One snafu I did hit was that the connection hoses I bought fit the faucet on one end but not the cutoff valve on the other. I think that the cutoff valve was probably 3/8 inch just like the faucet, but the hoses I bought were 3/8 inch on one end and smaller on the other. I would have expected this stuff to be more standard. It worked out well enough though as I just reused the old hoses and I'll return the ones I bought. So I'm actually up $20 on the deal.
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Old 01-05-2013, 07:01 PM   #7
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Replacing Bathroom Faucet


Faucet end is usually 1/2" MIP, and your angle stop can vary greatly. We only stock one style of faucet supplies (1/2" FIP x 3/8 compression)

So, when we come across an oddball angle stop like you describe, we replace it to match our supplies.

Sounds like you did ok, but if those supplies leak, go for a 3/8 comp outlet angle stop.
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Old 01-05-2013, 08:59 PM   #8
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I never use a Basin wrench. I ALWAYS pull off the sink, clean everything up, Install my drain, popup, tailpiece, and supplies then re-set and re-caulk the sink with color match silicone. I HATE BASIN WRENCHES

Oh and I would not use an AS Fixture even if it was given to me, I would not trust a fixture without Plumbers Putty, and I think that anyone that uses SILICONE OR ANY OTHER ADHESIVE SEALANT TO SET A FIXTURE OR A SINK SHOULD BE WHIPPED! WHAT ABOUT THE NEXT GUY????
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Old 01-05-2013, 09:46 PM   #9
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I never use a Basin wrench. I ALWAYS pull off the sink, clean everything up, Install my drain, popup, tailpiece, and supplies then re-set and re-caulk the sink with color match silicone. I HATE BASIN WRENCHES

Oh and I would not use an AS Fixture even if it was given to me, I would not trust a fixture without Plumbers Putty, and I think that anyone that uses SILICONE OR ANY OTHER ADHESIVE SEALANT TO SET A FIXTURE OR A SINK SHOULD BE WHIPPED! WHAT ABOUT THE NEXT GUY????
Why pull a sink to change a faucet? Oh yea, because you hate basin wrenches
No need to pull a sink for most faucets. why risk the laminate surface to save the inconvenience of laying on your back for 10 minutes? O'well- to each his own I guess
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Old 01-05-2013, 09:55 PM   #10
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Why pull a sink to change a faucet? Oh yea, because you hate basin wrenches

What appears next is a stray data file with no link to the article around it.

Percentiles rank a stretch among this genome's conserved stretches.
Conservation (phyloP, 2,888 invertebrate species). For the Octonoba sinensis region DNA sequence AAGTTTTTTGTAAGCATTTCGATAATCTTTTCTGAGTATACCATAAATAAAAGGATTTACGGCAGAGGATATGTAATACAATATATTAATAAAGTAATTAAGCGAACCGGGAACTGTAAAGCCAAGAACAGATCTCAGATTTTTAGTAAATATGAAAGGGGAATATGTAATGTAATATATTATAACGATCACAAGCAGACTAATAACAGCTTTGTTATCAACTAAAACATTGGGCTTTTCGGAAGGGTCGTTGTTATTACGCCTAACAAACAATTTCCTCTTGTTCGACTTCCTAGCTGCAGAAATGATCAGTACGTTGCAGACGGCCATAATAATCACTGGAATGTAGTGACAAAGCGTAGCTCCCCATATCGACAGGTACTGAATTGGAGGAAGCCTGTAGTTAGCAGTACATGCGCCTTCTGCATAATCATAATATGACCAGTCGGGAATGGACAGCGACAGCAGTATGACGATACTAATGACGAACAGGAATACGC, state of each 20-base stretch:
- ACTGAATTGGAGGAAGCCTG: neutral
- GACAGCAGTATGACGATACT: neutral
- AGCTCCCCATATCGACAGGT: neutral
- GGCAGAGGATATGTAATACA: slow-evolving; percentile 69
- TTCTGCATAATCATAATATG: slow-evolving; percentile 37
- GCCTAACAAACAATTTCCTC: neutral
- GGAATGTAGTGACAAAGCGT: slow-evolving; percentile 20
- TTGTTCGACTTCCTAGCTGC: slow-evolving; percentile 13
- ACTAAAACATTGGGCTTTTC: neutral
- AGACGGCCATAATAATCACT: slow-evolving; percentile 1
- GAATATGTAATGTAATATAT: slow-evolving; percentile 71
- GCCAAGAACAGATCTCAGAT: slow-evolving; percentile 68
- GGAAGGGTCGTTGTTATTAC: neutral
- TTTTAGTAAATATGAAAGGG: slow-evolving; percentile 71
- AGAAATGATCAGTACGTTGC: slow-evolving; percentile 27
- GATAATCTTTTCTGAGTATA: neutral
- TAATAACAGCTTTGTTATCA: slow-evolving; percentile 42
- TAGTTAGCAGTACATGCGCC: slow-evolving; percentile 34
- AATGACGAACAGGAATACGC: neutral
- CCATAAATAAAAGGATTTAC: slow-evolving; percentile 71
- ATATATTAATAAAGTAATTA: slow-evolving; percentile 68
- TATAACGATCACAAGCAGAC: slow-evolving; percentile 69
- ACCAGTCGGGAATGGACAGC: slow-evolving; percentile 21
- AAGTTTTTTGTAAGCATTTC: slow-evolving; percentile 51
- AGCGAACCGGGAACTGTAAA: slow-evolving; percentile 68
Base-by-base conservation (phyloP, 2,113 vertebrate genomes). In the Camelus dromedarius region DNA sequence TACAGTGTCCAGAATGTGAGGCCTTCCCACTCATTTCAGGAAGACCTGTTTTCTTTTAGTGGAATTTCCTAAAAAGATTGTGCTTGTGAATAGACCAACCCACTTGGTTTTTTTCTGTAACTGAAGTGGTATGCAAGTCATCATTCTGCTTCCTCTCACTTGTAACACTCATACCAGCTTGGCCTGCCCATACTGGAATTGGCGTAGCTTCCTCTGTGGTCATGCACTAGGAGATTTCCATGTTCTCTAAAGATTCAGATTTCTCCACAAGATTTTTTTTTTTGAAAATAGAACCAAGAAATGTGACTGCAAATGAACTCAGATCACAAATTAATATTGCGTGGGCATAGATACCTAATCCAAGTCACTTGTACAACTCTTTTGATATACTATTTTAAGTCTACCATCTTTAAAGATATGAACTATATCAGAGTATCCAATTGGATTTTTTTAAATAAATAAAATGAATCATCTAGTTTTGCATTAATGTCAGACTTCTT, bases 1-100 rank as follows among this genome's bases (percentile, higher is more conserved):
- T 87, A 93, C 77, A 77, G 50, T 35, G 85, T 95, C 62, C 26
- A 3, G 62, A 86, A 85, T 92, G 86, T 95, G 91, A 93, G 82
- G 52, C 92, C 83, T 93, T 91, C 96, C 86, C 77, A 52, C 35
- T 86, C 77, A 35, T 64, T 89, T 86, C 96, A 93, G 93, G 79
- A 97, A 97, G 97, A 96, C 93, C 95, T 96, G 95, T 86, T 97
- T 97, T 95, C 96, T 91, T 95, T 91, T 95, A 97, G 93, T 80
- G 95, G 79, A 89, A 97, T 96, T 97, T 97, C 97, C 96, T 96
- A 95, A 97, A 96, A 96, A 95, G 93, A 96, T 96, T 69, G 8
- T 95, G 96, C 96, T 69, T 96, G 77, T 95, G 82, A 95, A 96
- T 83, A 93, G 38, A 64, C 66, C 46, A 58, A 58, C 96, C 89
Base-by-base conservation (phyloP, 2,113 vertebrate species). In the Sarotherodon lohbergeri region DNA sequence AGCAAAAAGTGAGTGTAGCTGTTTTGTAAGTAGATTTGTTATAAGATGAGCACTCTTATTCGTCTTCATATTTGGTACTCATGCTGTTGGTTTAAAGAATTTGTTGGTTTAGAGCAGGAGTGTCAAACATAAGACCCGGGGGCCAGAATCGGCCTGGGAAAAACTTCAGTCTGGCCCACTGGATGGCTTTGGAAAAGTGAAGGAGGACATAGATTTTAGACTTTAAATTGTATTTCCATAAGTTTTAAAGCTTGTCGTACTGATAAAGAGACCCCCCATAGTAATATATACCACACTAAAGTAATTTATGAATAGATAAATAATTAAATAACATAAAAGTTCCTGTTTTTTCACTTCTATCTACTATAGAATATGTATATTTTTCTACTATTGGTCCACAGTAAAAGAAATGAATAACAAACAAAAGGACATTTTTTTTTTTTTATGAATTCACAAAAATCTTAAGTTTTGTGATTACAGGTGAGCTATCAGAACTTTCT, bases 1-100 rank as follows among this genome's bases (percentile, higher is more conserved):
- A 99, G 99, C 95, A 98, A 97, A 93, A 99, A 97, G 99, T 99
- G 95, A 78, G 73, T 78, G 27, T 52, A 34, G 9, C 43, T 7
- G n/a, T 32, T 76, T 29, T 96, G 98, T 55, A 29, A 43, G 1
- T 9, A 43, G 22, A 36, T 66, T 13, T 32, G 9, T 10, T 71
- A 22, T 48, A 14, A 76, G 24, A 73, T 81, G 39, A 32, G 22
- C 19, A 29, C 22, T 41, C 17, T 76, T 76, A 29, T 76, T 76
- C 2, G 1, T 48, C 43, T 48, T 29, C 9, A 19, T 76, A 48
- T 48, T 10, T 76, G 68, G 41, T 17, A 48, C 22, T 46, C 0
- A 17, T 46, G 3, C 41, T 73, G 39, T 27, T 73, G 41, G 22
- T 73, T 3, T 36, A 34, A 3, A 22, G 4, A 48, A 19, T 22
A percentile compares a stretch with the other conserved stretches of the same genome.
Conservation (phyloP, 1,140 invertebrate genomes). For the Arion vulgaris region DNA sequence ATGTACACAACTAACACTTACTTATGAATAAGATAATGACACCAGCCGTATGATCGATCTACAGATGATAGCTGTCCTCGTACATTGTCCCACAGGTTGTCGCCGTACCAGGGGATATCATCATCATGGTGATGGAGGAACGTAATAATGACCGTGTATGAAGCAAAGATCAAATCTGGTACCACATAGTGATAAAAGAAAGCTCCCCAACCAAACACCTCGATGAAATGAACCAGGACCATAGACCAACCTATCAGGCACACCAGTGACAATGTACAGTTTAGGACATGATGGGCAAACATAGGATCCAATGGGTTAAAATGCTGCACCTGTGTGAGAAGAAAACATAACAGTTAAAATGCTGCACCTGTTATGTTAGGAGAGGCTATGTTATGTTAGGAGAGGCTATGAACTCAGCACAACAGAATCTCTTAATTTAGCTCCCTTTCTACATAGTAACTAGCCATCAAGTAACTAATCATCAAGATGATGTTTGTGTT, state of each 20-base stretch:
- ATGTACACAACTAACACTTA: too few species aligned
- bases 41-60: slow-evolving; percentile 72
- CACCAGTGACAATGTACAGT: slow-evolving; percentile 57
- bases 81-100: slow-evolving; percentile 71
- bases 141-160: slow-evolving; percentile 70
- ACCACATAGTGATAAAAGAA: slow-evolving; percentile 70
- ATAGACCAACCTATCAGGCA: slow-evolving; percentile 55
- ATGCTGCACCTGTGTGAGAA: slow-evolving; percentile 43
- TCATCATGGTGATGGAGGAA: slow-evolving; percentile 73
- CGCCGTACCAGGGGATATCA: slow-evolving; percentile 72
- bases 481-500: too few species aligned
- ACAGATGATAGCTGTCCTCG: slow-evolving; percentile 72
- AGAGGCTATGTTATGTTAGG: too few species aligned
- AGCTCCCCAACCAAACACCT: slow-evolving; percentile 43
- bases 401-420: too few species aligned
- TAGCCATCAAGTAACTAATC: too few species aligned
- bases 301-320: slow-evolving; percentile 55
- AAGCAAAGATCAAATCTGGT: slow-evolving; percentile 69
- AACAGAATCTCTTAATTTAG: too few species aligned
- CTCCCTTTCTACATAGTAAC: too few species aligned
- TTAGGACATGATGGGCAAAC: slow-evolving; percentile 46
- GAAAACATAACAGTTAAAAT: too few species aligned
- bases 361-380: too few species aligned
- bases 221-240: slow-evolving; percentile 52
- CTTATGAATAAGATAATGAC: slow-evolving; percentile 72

No need to pull a sink for most faucets. why risk the laminate surface to save the inconvenience of laying on your back for 10 minutes? O'well- to each his own I guess
Had a call the other day where a faucet needed replaced.

Moen Monticello widespread lav faucet. The handyman had been there first and tried to take apart the faucet to stop a drip, but he couldn't figure out how to get the handles off. So he yanked the sink out of the hole, busted a bunch of tiles in the process and then just left it and called it quits.

"WTF do you want me to do with this? I'm not a tile guy."
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Old 01-06-2013, 08:48 AM   #11
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Didnt say I wouldnt use a basin wrench, just said I prefer not to use one. There are of course times when you have to use one. Ripping the sink out because you cant figure out how to remove the handles is pretty crude. By the way, what ever happened to American Standard? They really were once the standard by which others were judged. Just another American tragedy ruined by Bean Counters I guess.
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Last edited by jagans; 01-06-2013 at 08:53 AM.
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Old 01-06-2013, 01:05 PM   #12
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Didnt say I wouldnt use a basin wrench, just said I prefer not to use one. There are of course times when you have to use one. Ripping the sink out because you cant figure out how to remove the handles is pretty crude. By the way, what ever happened to American Standard? They really were once the standard by which others were judged. Just another American tragedy ruined by Bean Counters I guess.
Some of their basic faucets (Colony soft line) are still very very heavy faucets with the 1/2" brass shanks to mount it to the sink. Don't really care for their cartridges though.

Moen is easier to work on, but even their cheapest stuff is turning into all plastic garbage.

Kohler still makes some nice stuff, but the new style of shower valves in the past few years have been disappointing the way the trim goes together. You also pay the price for the kohler name.

I'm leaning more toward delta these days, but everyone is going the same direction as far as quality.